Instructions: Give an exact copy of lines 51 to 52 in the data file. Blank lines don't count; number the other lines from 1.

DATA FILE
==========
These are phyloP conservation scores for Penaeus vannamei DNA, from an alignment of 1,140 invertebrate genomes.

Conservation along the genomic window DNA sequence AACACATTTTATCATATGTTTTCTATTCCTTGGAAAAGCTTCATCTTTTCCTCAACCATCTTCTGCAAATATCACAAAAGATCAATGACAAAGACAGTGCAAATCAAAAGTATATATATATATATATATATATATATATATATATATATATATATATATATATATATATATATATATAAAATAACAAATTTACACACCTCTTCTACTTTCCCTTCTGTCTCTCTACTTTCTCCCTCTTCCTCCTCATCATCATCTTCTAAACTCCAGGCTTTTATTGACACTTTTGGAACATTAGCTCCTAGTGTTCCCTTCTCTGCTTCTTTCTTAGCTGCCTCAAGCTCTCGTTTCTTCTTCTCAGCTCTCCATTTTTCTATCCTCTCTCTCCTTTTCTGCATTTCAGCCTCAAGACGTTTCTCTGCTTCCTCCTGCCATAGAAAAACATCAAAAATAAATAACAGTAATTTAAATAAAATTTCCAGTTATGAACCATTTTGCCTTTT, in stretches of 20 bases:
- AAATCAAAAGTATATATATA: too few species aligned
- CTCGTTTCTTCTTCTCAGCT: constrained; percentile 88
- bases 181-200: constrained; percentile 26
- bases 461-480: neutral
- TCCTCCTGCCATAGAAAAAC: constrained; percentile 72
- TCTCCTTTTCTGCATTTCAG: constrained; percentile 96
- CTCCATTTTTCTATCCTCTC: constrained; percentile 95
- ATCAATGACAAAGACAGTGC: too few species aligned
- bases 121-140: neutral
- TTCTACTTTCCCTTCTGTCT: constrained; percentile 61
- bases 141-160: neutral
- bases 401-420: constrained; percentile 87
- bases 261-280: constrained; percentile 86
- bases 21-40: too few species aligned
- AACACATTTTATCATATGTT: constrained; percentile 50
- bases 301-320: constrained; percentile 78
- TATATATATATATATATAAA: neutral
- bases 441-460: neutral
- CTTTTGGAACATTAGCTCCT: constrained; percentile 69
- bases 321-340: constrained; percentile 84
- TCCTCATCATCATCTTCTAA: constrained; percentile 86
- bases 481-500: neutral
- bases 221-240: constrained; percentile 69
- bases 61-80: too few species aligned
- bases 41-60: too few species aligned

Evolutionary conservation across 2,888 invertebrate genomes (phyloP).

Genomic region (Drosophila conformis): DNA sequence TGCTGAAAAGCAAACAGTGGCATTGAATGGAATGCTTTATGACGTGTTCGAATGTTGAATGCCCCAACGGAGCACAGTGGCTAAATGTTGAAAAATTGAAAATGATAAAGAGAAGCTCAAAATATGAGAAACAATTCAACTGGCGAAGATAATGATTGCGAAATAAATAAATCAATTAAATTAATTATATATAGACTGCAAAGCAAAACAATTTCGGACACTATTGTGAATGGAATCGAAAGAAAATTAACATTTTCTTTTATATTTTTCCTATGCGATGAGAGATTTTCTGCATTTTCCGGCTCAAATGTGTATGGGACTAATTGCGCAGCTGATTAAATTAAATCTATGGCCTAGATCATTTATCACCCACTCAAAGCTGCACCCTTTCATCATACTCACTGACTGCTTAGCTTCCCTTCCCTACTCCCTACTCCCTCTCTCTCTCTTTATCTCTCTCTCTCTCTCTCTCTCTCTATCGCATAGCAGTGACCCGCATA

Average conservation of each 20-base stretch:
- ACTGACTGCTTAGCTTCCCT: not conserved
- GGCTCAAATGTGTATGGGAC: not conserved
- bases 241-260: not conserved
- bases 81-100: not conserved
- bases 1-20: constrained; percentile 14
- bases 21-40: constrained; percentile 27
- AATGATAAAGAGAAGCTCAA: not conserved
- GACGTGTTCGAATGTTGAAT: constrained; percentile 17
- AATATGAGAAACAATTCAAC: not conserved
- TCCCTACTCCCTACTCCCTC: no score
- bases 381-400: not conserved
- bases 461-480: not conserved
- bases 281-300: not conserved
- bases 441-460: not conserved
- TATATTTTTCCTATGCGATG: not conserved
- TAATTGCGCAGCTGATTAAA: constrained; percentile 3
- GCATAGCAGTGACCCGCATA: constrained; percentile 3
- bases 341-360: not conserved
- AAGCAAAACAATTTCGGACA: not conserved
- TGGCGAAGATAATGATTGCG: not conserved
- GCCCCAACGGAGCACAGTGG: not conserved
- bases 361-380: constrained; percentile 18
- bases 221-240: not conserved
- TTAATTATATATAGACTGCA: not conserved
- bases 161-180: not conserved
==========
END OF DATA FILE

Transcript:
- GCCCCAACGGAGCACAGTGG: not conserved
- bases 361-380: constrained; percentile 18